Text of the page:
“When a gentleman of virile appearance enters my room with such tan upon his face as an English sun could never give, and with his handkerchief in his sleeve instead of in his pocket, it is not difficult to place him. You wear a short beard, which shows that you were not a regular. You have the cut of a riding-man. As to Middlesex, your card has already shown me that you are a stockbroker from Throgmorton Street. What other regiment would you join?” Read More...

Sherlock Holmes - Character Illustrations

“Perhaps I have rather invited this persecution, since I have often had occasion to point out to him how superficial are his own accounts and to accuse him of pandering to popular taste instead of confining himself rigidly to facts and figures.” Read More...

Sherlock Holmes - Sayings

“A confederate who foresees your conclusions and course of action is always dangerous, but one to whom each development comes as a perpetual surprise, and to whom the future is always a closed book, is indeed an ideal helpmate.” Read More...

Brown leather gloves worn by Ralph the butler

He wore brown leather gloves, which at sight of us he instantly shuffled off, laying them down on the hall-table as we passed in.
it was undoubtedly from them that the curious tarry odour was oozing.

I noticed that Ralph, who carries out the meals, had gloves which are impregnated with disinfectants.

Word written by Sherlock Holmes and handed to Col. Emsworth

“He unfolded the scrap of paper on which I had written the word ‘Leprosy.’” (Sherlock Holmes)

Letter from James M. Dodd to Sherlock Holmes

“Your letter came with that heading, and as you fixed this appointment in very pressing terms it was clear that something sudden and important had occurred.” (Sherlock Holmes)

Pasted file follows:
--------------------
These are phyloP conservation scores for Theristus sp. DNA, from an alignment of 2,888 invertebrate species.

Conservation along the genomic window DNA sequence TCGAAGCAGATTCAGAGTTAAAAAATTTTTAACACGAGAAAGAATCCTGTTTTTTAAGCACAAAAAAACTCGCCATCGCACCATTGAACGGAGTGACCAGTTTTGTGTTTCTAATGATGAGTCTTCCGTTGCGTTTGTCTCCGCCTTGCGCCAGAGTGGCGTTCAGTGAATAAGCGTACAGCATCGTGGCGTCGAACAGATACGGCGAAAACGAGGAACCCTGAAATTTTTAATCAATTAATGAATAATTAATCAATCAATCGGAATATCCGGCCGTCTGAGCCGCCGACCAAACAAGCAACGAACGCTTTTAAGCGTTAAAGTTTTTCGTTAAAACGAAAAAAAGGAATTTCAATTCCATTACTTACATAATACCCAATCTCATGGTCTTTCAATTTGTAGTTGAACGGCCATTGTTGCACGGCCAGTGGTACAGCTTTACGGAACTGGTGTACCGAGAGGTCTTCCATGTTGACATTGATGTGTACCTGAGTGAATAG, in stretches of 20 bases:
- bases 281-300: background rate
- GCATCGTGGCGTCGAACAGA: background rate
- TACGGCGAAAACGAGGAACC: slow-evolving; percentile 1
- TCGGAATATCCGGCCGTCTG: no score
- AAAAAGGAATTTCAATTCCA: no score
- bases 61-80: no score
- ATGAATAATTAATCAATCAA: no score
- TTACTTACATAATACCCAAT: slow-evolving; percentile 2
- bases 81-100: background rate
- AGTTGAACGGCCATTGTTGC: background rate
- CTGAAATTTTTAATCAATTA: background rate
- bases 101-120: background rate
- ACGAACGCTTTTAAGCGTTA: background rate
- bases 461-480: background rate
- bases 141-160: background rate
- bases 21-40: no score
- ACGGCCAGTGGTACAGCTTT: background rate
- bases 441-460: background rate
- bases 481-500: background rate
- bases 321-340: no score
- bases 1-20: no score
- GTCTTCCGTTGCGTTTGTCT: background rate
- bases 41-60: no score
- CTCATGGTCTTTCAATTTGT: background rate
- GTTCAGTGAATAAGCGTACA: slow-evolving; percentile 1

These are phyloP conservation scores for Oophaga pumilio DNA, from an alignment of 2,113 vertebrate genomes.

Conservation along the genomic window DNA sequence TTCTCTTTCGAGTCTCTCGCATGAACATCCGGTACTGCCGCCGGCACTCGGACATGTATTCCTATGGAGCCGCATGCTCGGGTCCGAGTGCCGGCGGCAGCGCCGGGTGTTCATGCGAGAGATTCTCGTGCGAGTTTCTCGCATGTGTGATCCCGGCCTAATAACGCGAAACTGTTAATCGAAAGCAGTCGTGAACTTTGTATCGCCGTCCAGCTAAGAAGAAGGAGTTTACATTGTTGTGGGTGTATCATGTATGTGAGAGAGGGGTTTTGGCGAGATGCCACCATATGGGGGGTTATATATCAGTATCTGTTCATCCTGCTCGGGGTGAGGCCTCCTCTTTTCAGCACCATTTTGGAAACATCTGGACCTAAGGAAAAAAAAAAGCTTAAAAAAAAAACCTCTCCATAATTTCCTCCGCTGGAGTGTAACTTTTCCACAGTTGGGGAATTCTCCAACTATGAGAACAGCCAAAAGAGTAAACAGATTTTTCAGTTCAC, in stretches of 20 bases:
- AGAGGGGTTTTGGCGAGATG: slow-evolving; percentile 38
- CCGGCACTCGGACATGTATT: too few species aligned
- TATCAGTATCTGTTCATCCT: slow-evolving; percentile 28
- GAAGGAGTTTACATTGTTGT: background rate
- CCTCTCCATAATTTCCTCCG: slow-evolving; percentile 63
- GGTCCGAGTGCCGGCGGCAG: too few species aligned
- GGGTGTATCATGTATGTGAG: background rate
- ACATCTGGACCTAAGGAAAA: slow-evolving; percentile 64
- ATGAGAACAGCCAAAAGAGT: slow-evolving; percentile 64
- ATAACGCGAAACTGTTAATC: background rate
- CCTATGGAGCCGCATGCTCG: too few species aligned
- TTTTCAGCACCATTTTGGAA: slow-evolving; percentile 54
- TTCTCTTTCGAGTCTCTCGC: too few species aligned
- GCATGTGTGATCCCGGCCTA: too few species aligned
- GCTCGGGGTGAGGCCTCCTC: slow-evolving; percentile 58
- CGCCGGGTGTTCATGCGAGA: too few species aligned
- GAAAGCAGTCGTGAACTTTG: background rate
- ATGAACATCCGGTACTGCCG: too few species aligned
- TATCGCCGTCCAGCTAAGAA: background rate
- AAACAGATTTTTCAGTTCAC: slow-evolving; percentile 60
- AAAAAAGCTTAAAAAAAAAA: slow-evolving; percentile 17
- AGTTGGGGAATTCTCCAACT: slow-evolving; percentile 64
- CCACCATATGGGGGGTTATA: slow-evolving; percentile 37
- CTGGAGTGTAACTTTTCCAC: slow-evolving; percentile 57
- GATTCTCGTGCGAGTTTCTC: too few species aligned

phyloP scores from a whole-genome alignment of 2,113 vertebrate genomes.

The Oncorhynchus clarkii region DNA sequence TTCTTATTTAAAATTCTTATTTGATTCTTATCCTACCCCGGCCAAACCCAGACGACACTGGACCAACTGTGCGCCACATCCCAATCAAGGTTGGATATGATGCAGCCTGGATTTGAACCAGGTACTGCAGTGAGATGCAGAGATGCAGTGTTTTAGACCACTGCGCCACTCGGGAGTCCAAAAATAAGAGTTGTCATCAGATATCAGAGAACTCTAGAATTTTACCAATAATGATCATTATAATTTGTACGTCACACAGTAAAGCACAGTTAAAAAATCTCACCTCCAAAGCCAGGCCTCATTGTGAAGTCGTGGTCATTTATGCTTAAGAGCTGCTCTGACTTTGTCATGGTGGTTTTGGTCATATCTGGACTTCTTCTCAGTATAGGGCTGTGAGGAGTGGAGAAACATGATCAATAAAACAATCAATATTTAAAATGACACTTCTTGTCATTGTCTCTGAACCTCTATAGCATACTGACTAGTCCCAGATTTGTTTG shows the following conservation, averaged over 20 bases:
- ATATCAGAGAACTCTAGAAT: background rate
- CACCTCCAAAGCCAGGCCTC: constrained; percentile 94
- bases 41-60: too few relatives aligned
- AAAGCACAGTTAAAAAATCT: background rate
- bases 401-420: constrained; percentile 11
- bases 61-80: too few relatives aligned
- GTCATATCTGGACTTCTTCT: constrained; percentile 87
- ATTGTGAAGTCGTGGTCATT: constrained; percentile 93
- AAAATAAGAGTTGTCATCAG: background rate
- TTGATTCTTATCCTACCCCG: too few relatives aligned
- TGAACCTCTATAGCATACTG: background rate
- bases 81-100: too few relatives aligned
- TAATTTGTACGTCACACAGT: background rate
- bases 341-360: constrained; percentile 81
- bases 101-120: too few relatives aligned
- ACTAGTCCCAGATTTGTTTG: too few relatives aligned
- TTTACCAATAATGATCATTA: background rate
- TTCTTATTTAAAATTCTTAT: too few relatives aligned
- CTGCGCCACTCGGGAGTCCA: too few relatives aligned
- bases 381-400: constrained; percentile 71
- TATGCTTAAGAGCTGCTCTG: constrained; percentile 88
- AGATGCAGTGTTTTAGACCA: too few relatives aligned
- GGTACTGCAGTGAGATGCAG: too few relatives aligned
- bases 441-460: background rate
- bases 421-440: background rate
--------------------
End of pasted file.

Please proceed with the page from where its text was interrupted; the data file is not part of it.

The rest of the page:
Letters from Godfrey Emsworth to James M. Dodd

“I got one letter from the hospital at Cape Town and one from Southampton.” (James M. Dodd)

Commission from the Sultan of Turkey

“I also had a commission from the Sultan of Turkey which called for immediate action, as political consequences of the gravest kind might arise from its neglect.” (Sherlock Holmes)

The Case of the Abbey School

“I was clearing up the case which my friend Watson has described as that of the Abbey School, in which the Duke of Greyminster was so deeply involved.” (Sherlock Holmes)

Sir James Saunders

“I was able once to do him a professional service, and he is ready to advise as a friend rather than as a specialist. His name is Sir James Saunders.” (Sherlock Holmes)

Buffelsspruit, outside Pretoria

“You remember that morning fight at Buffelsspruit, outside Pretoria, on the Eastern railway line? It was very broken country, you may remember.” (Godfrey Emsworth)
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Euston Railway Station

As we drove to Euston we picked up a grave and tacitum gentleman of iron-gray aspect, with whom I had made the necessary arrangements.
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Cottage in the grounds of Tuxbury Old Park

Where Godfrey Emsworth and Mr Kent lived.

Cape Town and Southampton

“ I got one letter from the hospital at Cape Town and one from Southampton.” (James M. Dodd)
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Diamond Hill, outside Pretoria